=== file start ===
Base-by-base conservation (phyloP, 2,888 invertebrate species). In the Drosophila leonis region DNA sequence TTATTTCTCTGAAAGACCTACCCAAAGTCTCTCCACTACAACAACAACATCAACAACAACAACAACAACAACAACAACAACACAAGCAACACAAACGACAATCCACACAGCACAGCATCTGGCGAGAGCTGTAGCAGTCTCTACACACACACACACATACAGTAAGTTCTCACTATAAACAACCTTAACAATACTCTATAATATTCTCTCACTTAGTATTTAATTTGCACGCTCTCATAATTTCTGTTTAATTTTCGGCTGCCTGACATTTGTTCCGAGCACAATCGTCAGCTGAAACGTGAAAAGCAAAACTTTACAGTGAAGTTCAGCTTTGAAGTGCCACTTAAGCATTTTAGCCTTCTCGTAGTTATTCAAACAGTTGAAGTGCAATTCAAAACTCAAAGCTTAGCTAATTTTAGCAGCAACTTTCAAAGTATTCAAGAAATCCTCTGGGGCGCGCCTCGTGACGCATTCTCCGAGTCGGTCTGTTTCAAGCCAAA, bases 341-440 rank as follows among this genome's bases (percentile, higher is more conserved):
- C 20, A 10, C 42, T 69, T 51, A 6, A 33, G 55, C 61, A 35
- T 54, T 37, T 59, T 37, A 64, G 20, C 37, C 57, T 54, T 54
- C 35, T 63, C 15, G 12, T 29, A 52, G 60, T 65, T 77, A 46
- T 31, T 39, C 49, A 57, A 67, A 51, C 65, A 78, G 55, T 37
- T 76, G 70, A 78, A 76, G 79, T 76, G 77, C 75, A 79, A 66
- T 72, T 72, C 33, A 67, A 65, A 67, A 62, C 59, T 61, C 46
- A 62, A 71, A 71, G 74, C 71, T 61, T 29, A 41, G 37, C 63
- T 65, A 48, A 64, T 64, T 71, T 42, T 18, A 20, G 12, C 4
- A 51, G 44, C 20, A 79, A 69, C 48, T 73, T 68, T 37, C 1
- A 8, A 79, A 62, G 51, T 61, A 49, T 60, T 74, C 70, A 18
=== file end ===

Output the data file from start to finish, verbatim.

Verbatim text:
Base-by-base conservation (phyloP, 2,888 invertebrate species). In the Drosophila leonis region DNA sequence TTATTTCTCTGAAAGACCTACCCAAAGTCTCTCCACTACAACAACAACATCAACAACAACAACAACAACAACAACAACAACACAAGCAACACAAACGACAATCCACACAGCACAGCATCTGGCGAGAGCTGTAGCAGTCTCTACACACACACACACATACAGTAAGTTCTCACTATAAACAACCTTAACAATACTCTATAATATTCTCTCACTTAGTATTTAATTTGCACGCTCTCATAATTTCTGTTTAATTTTCGGCTGCCTGACATTTGTTCCGAGCACAATCGTCAGCTGAAACGTGAAAAGCAAAACTTTACAGTGAAGTTCAGCTTTGAAGTGCCACTTAAGCATTTTAGCCTTCTCGTAGTTATTCAAACAGTTGAAGTGCAATTCAAAACTCAAAGCTTAGCTAATTTTAGCAGCAACTTTCAAAGTATTCAAGAAATCCTCTGGGGCGCGCCTCGTGACGCATTCTCCGAGTCGGTCTGTTTCAAGCCAAA, bases 341-440 rank as follows among this genome's bases (percentile, higher is more conserved):
- C 20, A 10, C 42, T 69, T 51, A 6, A 33, G 55, C 61, A 35
- T 54, T 37, T 59, T 37, A 64, G 20, C 37, C 57, T 54, T 54
- C 35, T 63, C 15, G 12, T 29, A 52, G 60, T 65, T 77, A 46
- T 31, T 39, C 49, A 57, A 67, A 51, C 65, A 78, G 55, T 37
- T 76, G 70, A 78, A 76, G 79, T 76, G 77, C 75, A 79, A 66
- T 72, T 72, C 33, A 67, A 65, A 67, A 62, C 59, T 61, C 46
- A 62, A 71, A 71, G 74, C 71, T 61, T 29, A 41, G 37, C 63
- T 65, A 48, A 64, T 64, T 71, T 42, T 18, A 20, G 12, C 4
- A 51, G 44, C 20, A 79, A 69, C 48, T 73, T 68, T 37, C 1
- A 8, A 79, A 62, G 51, T 61, A 49, T 60, T 74, C 70, A 18